“Along with enjoying the food, students will decorate fall leaves listing the reasons they’re thankful,” said Tricia Herritt, director of international students and scholar services. “While Thanksgiving is pretty much only celebrated in North America, other countries celebrate the harvest and being thankful.”

Herritt said they chose to honor Bangladesh because of its growing presence in Buffalo and to welcome five Bangladeshi students who enrolled at Buffalo State this fall. Chartwells is handling the cooking.

The ISO has 78 members this year, a mix of U.S. students and international students from 26 countries. Buffalo State senior Seiki Kawahara, who serves as ISO president, said he got involved with the organization because he understands the isolation international students may experience away from home for the first time.

A native of Tokyo, Japan, Kawahara came to Buffalo as an exchange student when he was in high school. He lived with a host family and attended Cardinal O’Hara High School before enrolling at Buffalo State as a freshman in fall 2019.

“My English was terrible when I got here,” he said. “I learned it mainly during lunch at school by listening to the other students.”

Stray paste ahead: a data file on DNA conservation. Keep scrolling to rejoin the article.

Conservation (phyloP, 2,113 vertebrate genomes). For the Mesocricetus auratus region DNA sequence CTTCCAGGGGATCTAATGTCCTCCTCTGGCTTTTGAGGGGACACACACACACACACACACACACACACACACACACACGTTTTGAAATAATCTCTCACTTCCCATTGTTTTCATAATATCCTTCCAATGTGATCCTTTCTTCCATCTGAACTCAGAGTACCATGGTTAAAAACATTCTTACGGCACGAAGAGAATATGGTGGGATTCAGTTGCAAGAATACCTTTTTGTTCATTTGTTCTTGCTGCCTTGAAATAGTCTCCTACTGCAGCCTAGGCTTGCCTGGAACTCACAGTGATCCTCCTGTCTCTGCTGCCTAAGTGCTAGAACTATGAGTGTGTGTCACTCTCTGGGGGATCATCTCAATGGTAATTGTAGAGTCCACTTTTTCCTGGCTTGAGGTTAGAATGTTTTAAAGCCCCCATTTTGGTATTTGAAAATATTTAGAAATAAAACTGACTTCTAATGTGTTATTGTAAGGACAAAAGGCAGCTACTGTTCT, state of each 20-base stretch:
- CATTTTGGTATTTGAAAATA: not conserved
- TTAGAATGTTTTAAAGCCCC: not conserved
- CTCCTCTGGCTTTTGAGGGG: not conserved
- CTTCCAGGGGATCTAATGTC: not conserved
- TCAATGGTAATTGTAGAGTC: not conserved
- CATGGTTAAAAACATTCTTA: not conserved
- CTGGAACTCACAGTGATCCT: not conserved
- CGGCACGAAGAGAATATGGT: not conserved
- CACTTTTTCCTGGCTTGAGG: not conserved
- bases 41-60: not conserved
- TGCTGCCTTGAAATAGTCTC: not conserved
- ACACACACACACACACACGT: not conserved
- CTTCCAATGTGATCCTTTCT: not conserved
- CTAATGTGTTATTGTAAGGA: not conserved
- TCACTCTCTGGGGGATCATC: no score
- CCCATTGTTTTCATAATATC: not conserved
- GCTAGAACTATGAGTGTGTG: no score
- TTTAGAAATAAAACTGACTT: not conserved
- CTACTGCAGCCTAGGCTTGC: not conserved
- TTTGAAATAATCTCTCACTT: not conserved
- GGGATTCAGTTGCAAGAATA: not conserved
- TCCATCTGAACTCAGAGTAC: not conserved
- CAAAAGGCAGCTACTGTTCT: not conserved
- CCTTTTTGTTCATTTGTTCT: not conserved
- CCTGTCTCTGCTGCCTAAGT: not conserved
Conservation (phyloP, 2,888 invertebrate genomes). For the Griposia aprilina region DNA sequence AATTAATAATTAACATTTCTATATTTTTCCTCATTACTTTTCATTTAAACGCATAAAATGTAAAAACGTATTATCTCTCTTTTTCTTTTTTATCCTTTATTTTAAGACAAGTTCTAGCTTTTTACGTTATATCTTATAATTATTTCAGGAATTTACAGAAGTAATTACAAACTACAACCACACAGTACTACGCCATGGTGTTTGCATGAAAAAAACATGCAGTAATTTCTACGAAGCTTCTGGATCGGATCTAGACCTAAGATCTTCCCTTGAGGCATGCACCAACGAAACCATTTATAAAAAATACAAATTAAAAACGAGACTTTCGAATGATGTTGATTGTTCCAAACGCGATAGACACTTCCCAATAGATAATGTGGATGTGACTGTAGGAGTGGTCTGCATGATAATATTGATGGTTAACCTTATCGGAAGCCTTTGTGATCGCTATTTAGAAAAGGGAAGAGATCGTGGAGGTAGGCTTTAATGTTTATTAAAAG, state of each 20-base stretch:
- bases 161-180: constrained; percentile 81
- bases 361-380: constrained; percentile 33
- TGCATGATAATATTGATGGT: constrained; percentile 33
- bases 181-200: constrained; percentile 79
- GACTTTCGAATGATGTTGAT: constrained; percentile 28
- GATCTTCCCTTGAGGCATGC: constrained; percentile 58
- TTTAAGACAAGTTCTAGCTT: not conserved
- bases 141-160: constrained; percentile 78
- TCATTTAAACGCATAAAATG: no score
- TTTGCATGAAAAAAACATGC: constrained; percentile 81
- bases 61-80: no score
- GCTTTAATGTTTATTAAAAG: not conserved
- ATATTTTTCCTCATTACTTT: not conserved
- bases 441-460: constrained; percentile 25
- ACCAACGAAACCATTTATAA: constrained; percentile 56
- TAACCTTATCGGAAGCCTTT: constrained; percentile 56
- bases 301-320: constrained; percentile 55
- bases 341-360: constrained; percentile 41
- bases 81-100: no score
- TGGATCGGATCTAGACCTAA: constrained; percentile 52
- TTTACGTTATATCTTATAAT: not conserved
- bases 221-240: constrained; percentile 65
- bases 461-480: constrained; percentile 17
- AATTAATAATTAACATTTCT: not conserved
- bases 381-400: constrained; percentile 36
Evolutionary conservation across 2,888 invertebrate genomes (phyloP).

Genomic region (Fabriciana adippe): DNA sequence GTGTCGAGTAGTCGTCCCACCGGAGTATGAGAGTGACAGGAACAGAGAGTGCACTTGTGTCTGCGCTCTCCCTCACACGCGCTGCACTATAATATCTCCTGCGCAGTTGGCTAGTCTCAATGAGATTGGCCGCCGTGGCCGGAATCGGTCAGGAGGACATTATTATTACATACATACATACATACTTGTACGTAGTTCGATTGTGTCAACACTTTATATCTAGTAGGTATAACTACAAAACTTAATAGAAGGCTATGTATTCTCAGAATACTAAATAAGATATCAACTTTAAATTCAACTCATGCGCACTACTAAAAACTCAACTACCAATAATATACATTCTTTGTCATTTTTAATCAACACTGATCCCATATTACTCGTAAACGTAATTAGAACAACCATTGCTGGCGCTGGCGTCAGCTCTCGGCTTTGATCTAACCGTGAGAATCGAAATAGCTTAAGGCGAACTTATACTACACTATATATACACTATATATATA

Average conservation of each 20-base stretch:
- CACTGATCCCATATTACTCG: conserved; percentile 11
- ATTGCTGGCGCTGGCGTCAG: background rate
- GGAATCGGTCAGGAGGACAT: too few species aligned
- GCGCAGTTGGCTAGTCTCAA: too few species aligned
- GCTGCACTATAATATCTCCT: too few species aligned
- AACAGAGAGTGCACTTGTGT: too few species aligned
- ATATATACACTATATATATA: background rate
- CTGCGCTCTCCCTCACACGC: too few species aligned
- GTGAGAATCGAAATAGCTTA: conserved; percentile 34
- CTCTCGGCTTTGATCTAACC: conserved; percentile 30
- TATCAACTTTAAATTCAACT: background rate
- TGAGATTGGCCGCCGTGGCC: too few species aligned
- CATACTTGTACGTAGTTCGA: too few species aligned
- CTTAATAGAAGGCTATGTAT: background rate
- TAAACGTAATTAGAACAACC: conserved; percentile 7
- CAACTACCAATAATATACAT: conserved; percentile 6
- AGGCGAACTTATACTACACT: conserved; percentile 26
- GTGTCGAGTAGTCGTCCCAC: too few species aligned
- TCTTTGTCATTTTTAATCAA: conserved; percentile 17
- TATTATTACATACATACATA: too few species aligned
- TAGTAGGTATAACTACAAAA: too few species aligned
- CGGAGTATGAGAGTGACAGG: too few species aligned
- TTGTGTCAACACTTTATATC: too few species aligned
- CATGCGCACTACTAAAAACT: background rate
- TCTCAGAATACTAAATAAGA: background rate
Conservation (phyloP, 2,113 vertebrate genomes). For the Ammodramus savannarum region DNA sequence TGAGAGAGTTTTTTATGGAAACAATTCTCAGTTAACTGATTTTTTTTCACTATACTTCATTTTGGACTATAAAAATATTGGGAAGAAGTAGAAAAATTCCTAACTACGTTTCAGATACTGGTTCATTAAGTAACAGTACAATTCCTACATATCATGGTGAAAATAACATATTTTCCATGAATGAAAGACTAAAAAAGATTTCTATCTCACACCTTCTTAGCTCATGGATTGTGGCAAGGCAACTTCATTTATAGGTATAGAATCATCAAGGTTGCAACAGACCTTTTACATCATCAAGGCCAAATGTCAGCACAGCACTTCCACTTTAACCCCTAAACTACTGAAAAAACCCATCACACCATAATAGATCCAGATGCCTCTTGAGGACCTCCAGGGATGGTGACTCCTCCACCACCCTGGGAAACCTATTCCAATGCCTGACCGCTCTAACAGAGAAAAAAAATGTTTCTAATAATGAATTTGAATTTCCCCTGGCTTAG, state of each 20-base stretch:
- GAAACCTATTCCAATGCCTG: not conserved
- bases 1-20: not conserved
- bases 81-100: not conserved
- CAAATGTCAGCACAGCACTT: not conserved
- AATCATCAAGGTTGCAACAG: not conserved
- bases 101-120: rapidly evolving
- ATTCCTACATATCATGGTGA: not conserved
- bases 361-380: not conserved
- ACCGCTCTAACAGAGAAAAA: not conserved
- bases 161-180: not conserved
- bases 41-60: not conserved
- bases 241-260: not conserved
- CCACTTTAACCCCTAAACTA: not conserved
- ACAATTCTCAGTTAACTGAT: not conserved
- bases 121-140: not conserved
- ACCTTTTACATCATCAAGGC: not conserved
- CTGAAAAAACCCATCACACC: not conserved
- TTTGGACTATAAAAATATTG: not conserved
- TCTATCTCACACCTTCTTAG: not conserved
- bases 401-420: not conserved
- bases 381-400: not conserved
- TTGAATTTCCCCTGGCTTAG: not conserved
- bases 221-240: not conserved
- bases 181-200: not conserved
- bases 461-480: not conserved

ISO, he said, offers events throughout the year, such as Cultural Fiesta in the spring, where they feature dishes from several cultures and provide musical and dance performances. It not only connects the international students with one another, he said, but also introduces American students to different cultural traditions.

Events like the Cultural Fiesta and the Cultural Café especially help international students feel connected and included.

“In ISO, we support one another,” Kawahara said. “And I think the events we’ve held on campus have been successful.”

Appetizers and Side Dishes

  • Pierogies – A pillowy Polish favorite served with sour cream and caramelized onions.
  • Jollof rice – An African side dish usually paired with fried plantains, chicken, goat meat, turkey, or beef.
  • Baba ghannouj – A Middle Eastern dip enjoyed not just during the holidays; makes a great option during Thanksgiving, served with grilled pita bread.
  • Latkes – A Jewish staple made from potato, onion, and egg that’s enjoyed during Hannukah.